A financial adviser has been jailed over using clients' money to fund his lifestyle to the tune of $1.1 million, including $72,000 he spent on a boat, while licensed by AMP, NAB and Synchron.
Anthony Dick has been sentenced to eight years in prison with a non-parole period of two years and eight months.
He was reported to ASIC by Synchron, which also ceased his authorisation, in April 2018.
Between March 2006 and December 2017, Dick accessed and transferred about $1.1 million of clients' superannuation, pensions and personal savings.
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Dick was licensed by AMP's Jigsaw Advice Services from 2004-2012 before joining GWM Adviser Services for two years. From there, Dick joined Synchron where he was an authorised representative from 2014 to 2018.
An ASIC investigation revealed that Dick used clients' money to fund his lifestyle, including $72,000 which was used to purchase and maintain a boat.
Synchron director Don Trapnell told Financial Standard Dick's authorisation was ceased after he sent an email to Synchron admitting to wrongdoing.
Trapnell said the admission came during the Royal Commission and that perhaps Dick felt he would no longer be able to keep up his fraud.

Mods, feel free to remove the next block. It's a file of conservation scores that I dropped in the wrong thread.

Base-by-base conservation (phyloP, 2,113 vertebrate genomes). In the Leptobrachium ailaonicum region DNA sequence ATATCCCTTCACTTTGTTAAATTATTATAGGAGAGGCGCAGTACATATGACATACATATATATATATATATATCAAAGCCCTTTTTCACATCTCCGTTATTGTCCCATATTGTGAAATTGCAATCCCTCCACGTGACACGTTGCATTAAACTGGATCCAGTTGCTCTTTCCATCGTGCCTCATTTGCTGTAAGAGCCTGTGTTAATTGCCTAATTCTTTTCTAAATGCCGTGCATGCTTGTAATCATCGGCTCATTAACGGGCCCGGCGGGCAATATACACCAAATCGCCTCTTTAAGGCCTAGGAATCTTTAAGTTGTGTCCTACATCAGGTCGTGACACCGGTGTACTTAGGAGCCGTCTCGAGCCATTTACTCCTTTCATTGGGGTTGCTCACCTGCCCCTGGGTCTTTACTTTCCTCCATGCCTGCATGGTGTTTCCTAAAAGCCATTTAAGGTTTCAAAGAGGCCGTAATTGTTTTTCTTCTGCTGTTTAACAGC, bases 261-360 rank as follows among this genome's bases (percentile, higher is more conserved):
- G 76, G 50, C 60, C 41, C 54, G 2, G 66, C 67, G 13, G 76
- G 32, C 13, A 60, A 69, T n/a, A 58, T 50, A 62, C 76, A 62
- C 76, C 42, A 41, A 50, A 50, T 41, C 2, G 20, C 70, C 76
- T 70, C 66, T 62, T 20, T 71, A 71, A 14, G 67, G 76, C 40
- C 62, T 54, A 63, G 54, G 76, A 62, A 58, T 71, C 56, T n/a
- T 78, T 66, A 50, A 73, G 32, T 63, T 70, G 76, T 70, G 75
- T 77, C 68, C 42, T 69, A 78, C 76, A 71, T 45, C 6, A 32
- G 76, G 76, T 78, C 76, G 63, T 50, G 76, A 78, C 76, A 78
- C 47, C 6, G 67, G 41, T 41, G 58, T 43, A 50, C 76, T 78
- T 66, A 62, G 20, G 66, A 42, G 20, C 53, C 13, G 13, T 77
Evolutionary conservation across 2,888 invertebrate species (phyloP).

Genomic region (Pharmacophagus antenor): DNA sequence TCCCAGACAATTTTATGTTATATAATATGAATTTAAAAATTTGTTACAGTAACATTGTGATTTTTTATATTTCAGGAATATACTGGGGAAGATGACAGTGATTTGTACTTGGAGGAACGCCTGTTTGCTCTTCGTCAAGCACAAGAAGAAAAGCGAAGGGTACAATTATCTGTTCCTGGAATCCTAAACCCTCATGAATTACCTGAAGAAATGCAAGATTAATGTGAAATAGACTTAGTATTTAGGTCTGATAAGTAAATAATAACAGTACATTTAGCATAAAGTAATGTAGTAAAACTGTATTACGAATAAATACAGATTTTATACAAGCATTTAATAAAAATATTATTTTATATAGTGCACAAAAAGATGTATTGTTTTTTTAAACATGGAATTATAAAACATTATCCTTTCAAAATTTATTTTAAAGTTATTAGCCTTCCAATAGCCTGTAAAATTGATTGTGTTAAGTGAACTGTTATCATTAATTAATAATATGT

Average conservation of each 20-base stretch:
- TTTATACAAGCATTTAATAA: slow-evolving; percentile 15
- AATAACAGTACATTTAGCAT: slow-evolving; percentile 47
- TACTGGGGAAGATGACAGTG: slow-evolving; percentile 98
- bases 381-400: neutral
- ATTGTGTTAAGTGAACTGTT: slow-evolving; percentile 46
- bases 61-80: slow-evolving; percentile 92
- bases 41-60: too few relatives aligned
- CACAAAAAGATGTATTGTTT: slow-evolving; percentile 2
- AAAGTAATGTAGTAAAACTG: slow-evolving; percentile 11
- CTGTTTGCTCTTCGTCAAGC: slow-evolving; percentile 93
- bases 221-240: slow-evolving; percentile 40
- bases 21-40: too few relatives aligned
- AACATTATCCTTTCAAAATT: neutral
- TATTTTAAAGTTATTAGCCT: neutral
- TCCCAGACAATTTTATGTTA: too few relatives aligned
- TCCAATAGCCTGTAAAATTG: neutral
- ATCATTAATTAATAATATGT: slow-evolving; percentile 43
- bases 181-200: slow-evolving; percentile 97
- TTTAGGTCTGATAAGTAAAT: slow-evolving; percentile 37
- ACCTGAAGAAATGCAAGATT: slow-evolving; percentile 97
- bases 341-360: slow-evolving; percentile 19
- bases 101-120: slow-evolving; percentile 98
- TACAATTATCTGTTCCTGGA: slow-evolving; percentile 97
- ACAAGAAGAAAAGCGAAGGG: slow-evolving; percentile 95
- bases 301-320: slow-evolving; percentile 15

Synchron's compliance manager then flew to Townsville, where Dick was based, eventually escalating the issue to the police.
"The fact that he got sentenced to eight years, I think is good for the industry. It's a little disappointing that the non-parole period is only two years and eight months," Trapnell said.
He likened Dick's behaviour to bank robbery, saying: "Instead of walking into the bank with a gun he walked in with a piece of paper, with a forged signature."
Only a small portion of the misappropriated $1.1 million happened in the time Dick was at Synchron, Trapnell said.
He added that he personally knew Dick but that he had no idea of the fraudulent behaviour and felt shattered and betrayed when the information came to light.
"Mr Dick has been found to have breached the trust of his clients, who included unsophisticated investors and intellectually disabled consumers whom he deliberately targeted," ASIC deputy chair Daniel Crennan said.
"These vulnerable clients placed their trust in Mr Dick and relied heavily on him to manage their finances. His conduct involved a gross breach of this trust and resulted in significant losses for his clients over more than ten years. His sentencing should send a strong message that such conduct will lead to individuals involved being brought before the court to face criminal charges."